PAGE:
Nightwatch (1994)
Directed by Ole Bornedal

Starring Kim Bodnia Lotte Andersen Nikolaj Coster-Waldau Sofie Gråbøl

Released to wide acclaim in Europe, this Danish thriller goes places that American movies generally fear to tread. Not surprisingly, it would be picked up by an American distributor (Miramax), who would suppress the movie over here, hire the director to make a U.S. remake, then gut that film of all the sinister black humor of the original. The remake, also called "Nightwatch," starred Ewan McGregor and is now a forgotten piece of crap on video shelves around the world.

The original remains a classic, and is terrifying enough to qualify as a horror film, although it's probably best classified as a "psychological thriller." Whatever. The lines get blurred between those two genres all the time anyway. There's enough in here to satisfy any horror fan.

Waldau plays a law student who accepts a job as a night guard at a morgue. Alone until morning, he needs to patrol the place, including rooms where badly mutilated corpses are kept, and seems to have a tough time keeping a grip on reality. There's rumors of an old guard who used to have sex with the corpses!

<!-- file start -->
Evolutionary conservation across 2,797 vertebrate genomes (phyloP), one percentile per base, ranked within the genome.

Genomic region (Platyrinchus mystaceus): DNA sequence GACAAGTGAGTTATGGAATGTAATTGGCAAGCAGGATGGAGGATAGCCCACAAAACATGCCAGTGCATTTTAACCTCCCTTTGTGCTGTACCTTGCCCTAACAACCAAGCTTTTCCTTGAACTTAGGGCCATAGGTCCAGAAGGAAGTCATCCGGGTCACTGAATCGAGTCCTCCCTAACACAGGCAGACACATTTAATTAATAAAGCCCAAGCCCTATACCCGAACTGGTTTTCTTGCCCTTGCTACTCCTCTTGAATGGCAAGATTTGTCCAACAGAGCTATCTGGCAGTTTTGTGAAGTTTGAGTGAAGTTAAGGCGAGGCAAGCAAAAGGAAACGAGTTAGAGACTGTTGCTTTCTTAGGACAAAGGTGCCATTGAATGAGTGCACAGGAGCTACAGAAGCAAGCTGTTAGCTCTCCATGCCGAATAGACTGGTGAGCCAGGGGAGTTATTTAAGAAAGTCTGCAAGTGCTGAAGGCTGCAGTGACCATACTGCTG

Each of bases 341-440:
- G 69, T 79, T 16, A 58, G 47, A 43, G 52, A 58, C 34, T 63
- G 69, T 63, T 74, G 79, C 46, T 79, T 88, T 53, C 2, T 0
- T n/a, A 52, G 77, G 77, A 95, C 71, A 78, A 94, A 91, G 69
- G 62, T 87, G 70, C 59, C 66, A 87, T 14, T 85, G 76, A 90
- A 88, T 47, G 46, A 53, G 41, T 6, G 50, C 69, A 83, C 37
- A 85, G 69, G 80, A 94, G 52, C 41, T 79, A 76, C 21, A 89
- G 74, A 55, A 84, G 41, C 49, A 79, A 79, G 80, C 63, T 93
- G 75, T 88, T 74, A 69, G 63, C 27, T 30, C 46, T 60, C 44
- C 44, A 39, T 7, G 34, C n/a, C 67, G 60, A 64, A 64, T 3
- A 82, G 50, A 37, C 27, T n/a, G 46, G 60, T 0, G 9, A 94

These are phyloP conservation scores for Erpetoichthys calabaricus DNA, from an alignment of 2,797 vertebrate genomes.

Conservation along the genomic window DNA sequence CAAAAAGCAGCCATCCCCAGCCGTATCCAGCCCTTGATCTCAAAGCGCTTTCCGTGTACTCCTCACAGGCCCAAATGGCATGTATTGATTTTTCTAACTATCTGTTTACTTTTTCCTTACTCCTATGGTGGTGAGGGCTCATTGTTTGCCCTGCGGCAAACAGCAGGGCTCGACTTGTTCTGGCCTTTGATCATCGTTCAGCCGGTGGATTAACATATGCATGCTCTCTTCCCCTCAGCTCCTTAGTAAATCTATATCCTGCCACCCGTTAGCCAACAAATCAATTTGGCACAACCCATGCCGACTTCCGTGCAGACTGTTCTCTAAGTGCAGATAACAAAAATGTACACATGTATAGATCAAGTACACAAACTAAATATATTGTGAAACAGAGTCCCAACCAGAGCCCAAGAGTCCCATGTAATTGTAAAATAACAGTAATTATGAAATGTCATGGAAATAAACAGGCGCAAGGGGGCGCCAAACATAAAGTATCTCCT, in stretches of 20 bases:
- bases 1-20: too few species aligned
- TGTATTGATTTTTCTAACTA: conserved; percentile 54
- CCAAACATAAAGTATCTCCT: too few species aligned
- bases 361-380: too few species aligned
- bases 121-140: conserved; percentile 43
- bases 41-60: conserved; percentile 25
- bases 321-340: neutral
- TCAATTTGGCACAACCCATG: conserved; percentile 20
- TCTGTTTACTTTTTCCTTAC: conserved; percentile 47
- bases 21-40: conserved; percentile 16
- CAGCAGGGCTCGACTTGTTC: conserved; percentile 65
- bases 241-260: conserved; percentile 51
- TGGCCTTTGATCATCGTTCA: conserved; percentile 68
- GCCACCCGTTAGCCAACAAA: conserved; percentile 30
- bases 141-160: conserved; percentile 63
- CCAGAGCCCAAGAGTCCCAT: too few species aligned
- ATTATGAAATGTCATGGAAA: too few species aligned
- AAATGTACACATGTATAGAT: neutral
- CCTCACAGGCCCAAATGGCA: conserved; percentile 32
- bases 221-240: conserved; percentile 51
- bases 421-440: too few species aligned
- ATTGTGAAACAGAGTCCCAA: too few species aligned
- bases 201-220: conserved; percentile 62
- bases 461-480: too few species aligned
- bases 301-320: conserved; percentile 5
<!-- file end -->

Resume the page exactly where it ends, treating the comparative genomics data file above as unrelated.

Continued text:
In the meantime, a serial killer is on the prowl, knocking off nubile young females. One of the bodies naturally turns up in our hero's morgue, and he learns that the victims are all scalped. Days later, an alarm goes off. He goes to check on it, to find the body raped and draped on a hallway floor. When he calls an on-duty doctor in to check out the scene, the body's been moved right back to where it originally was. People begin to think he's crazy.

Things start getting even more interesting from there.

A brilliant thriller, almost as good as "Thesis," "Nightwatch" tragically only saw a video release in the U.S., because suits over here wanted to make an American version. See the Danish version, which was thankfully released on video in the U.S. and is now more widely distributed than the crap remake (which, tragically, was also directed by Bornedal and reportedly led to his disillusionment with Hollywood). A similar remake disaster happened to the Dutch film "The Vanishing," with its director being brought over to the U.S. to helm a remake, only to have his ending changed by moronic U.S. producers.

Needless to say, the original "Nightwatch" is a classic thriller that's surprisingly morbid and also quite funny. It's hampered by a cheesy happy ending, but the Hitchcockian suspense scenes would the best to come out of Europe, until … well, Amenabar's "Thesis." Fortunately, Amenabar hasn't been coaxed into making a crappy U.S. remake of that yet (at least not at the time of this writing).

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-- Review by Lucius Gore

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